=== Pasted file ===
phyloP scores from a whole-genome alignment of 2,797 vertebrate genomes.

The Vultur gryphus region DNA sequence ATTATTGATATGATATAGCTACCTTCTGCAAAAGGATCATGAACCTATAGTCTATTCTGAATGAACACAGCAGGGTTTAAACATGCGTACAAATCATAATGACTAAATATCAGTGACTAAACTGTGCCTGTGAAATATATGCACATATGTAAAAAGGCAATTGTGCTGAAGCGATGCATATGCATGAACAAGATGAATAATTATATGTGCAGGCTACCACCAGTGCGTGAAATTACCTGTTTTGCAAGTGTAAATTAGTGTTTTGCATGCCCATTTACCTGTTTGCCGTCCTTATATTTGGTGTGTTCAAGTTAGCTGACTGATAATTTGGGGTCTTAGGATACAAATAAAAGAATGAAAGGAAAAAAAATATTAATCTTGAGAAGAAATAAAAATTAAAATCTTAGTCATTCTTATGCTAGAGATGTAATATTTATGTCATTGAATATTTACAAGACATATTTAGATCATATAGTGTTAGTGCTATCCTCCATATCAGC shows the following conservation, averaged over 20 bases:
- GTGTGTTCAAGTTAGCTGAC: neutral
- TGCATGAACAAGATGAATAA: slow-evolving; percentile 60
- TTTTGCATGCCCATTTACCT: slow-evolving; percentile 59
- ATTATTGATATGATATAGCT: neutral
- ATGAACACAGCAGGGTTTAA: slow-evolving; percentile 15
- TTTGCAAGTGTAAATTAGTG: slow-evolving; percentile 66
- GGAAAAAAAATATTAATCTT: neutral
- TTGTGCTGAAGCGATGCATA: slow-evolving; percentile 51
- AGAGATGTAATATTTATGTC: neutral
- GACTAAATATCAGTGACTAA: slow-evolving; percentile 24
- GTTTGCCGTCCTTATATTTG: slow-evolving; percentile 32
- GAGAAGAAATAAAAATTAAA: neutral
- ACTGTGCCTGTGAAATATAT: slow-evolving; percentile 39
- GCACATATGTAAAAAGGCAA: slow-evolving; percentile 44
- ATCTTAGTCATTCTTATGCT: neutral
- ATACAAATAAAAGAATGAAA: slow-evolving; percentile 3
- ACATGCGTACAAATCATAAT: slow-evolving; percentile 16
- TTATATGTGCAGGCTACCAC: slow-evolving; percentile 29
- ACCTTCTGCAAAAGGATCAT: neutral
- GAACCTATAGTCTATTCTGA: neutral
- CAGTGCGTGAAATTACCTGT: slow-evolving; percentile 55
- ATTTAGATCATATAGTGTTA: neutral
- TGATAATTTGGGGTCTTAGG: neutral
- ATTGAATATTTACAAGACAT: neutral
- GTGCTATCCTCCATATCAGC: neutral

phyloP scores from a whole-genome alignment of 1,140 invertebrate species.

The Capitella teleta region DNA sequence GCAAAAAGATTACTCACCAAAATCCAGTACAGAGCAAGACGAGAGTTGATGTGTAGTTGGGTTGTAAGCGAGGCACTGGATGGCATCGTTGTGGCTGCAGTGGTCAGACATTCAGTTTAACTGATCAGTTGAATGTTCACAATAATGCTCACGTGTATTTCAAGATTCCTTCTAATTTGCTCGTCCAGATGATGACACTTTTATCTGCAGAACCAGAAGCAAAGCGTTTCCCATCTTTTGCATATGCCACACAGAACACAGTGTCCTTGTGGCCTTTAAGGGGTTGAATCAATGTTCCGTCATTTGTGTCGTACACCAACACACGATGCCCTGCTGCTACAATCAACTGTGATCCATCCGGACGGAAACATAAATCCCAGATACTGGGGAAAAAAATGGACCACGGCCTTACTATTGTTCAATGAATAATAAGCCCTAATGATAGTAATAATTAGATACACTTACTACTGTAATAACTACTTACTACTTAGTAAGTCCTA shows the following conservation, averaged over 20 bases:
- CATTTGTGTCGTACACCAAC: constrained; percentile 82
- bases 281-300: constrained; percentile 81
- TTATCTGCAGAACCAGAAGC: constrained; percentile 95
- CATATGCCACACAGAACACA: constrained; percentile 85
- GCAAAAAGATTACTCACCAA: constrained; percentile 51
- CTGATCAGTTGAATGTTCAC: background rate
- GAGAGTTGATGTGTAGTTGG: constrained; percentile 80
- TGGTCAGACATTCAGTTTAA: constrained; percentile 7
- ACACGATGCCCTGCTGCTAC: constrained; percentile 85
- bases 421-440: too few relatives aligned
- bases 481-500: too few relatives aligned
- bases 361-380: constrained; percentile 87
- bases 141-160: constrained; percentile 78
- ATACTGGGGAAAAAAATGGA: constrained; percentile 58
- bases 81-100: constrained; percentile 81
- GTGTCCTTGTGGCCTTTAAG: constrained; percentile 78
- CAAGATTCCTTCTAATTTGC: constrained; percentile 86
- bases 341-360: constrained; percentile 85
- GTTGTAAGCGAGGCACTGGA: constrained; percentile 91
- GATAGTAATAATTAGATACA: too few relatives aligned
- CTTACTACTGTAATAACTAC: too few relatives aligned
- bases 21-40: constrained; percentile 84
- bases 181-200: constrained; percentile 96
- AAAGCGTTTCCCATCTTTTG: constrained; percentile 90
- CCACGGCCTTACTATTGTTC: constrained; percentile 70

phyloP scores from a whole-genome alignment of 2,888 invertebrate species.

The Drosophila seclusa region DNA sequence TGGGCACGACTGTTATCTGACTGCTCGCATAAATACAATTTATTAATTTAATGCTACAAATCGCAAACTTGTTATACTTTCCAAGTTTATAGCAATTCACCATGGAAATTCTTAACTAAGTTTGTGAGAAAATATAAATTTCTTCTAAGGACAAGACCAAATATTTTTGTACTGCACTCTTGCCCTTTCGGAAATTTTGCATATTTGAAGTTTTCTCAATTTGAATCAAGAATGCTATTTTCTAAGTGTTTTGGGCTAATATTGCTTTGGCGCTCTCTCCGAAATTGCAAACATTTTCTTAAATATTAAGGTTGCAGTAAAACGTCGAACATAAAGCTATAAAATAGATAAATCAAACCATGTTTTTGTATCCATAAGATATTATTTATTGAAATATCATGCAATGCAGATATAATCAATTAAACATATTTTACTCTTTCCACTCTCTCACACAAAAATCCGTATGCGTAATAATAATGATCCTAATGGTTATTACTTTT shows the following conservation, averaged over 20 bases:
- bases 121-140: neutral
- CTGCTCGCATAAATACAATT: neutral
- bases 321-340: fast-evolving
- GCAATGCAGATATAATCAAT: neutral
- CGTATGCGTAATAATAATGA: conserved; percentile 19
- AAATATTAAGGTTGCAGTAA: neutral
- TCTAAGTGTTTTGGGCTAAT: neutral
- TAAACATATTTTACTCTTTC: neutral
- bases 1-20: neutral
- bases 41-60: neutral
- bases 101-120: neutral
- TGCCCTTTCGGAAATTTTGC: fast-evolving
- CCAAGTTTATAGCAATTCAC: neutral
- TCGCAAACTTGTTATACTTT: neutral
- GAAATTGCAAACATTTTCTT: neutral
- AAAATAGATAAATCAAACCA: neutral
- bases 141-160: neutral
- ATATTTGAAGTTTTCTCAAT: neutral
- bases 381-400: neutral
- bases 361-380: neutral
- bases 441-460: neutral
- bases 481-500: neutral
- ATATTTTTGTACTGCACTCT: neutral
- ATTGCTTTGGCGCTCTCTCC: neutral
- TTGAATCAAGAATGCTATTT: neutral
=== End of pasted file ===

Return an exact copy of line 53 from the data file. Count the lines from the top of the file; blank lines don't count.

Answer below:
- AAAGCGTTTCCCATCTTTTG: constrained; percentile 90